In essence, I wasn't paying attention to what I was doing. Anyone who is hands on with repairing or building has had this experience more than once resulting in bruised shins, a bump on the head or skinned knuckles. That we are actively doing stuff means we are going to end up doing some things that aren't particularly bright. Some of the consequences of our actions are bumps and bruises.

The physical scrapes aren't the real damage though. They will go away.

As is common, I called myself a few derogatory names while on that roof that probably aren't true... the jury is still out. Words like “stupid” or “moron” or “idiot” fly out of our mouths with great regularity when something goes awry. Sometimes, even when things aren't going wrong, our “self-chatter” can be negative, to say the least. How much of this is pre-programmed into our psyche and how much is simply carrying on an ill-guided, meaningless early-life tradition handed down from parents, teachers, bosses and peers is subjective.

I know I am better than my negativity.

I may have called myself stupid when I hit my thumb with a hammer when, in actuality, I'm not really stupid. At that particular moment I wasn't especially bright and, over-all, I'm actually not stupid all the time. I do a lot of things that are pretty bright though they seem to go unnoticed by me as this is the way I am supposed to be all of the time.

Being perfect all of the time isn't possible.

Never making mistakes means I'm not doing or not attempting new things. It means I'm stuck fearfully in my comfort zone and leading a boring, I-need-to-survive-as-long-as-I-can-by-not-doing-anything-I'm-not-accustomed-to existence.

Calling myself derogatory names locks me in my comfort zone. It tells my psyche I'm not good enough at what I already know and shouldn't try anything new because I may get hurt or die. It incorrectly confirms all those negative things others have said over the years. I keeps me jailed inside invisible bars in a comfort zone that only exists in my mind. It pigeon-holes me into a role I think I belong in in society or family or friendships.

If I'm called stupid enough times by others, it can chip away at who I believe I am and I begin to believe it. If I call myself stupid, the destructive effect is immediate.

What I call myself defines who I am to the world. It's the face I put out that people see and react to. If I go out to the world with confidence, a smile and a belief I am a pretty decent guy, I attract people around me who will reinforce that belief. If I go out into the world with a scowl a belief the world against me and is a dangerous place, I will attract people who will reinforce those thoughts. If I change the way I think and react, I change the way people think and react toward me.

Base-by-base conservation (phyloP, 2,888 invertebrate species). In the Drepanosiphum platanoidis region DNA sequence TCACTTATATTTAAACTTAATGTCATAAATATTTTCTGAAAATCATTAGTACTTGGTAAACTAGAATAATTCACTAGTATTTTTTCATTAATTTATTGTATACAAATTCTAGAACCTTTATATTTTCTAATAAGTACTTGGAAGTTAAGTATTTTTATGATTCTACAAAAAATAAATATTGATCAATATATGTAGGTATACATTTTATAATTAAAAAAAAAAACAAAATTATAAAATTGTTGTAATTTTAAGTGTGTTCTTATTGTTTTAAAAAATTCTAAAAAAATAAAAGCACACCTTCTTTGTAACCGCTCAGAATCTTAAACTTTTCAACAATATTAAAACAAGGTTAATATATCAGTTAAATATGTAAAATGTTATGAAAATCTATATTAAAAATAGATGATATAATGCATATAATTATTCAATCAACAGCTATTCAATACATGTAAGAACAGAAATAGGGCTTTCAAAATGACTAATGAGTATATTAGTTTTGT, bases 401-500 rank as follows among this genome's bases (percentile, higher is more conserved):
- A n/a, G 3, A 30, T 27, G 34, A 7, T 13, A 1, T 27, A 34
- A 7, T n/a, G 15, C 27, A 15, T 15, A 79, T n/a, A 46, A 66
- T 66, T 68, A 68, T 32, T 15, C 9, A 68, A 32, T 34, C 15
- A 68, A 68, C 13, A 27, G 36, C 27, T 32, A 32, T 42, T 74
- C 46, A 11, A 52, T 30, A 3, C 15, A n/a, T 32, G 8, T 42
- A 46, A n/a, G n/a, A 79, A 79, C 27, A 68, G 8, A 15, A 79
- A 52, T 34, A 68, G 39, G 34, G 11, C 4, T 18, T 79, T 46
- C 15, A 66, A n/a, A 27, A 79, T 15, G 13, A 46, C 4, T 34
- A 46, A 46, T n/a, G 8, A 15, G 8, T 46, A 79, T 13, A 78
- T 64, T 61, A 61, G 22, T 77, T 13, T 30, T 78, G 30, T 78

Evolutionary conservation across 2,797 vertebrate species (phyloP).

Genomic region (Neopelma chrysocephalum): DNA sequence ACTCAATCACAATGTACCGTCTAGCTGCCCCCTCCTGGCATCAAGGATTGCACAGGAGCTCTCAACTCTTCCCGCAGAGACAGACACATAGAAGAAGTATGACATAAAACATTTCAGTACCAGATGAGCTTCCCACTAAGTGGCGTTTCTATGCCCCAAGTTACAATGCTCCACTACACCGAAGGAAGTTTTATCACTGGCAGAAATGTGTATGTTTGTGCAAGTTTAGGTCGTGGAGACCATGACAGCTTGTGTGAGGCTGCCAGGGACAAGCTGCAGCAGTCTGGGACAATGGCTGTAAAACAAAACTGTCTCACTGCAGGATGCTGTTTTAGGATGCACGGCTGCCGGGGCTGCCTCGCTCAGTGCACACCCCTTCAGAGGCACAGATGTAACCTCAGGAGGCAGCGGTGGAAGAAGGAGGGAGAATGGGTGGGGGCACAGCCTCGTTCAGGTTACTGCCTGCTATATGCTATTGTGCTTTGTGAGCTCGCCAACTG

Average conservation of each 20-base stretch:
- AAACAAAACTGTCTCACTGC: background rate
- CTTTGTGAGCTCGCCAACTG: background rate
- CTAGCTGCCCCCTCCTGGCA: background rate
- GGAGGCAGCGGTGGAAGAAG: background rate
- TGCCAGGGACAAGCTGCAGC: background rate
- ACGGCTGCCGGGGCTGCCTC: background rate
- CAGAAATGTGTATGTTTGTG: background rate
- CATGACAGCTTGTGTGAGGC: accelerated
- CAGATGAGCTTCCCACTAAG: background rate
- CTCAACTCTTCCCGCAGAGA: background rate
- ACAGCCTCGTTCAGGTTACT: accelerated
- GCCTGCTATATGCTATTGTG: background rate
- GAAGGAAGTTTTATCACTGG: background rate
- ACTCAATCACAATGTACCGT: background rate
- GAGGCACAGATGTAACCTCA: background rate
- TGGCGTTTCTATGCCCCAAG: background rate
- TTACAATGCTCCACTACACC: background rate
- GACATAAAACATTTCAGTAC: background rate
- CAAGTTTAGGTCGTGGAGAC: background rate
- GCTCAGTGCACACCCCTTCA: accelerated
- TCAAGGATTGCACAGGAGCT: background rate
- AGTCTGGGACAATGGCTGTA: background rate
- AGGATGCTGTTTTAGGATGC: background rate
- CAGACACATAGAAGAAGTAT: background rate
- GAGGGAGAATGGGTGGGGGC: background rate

I am who I believe I am and take my life into my own hands.

Let's face the truth... I do some pretty dumb things. Climbing a three hundred foot rock face without protective gear isn't all that bright... and I've done it. I could either agree with bystanders and say to myself I'm an idiot or I can laugh at myself for being silly and know I won't do it again. Calling myself names doesn't improve any situation. Besides, there are plenty of bystanders waiting for me to fail just to call me names and remind me how inferior I am. There's no need for me to do it to myself.

The invisible bars society attempts to place around me defines who they think I am, not who I actually am. They see a thin slice of me and make a judgement. When I do it to myself, it affects every part of who I am... even how I feel physically. By changing the words I use to describe myself to myself, I change the way I feel emotionally and physically.

If you want to feel better and stronger, change the words you use for yourself.

That being said, if I could refrain from hammering home lessons by mashing my thumb, that would be okay too.


Friday, 12 July 2013


I managed to get to my kayak junket. The wind was down a bit and the waves were no larger than two feet so all was good. (However, any photos attempted may either be at a forty-five degree angle or a series of shots of sky, then water, then sky...)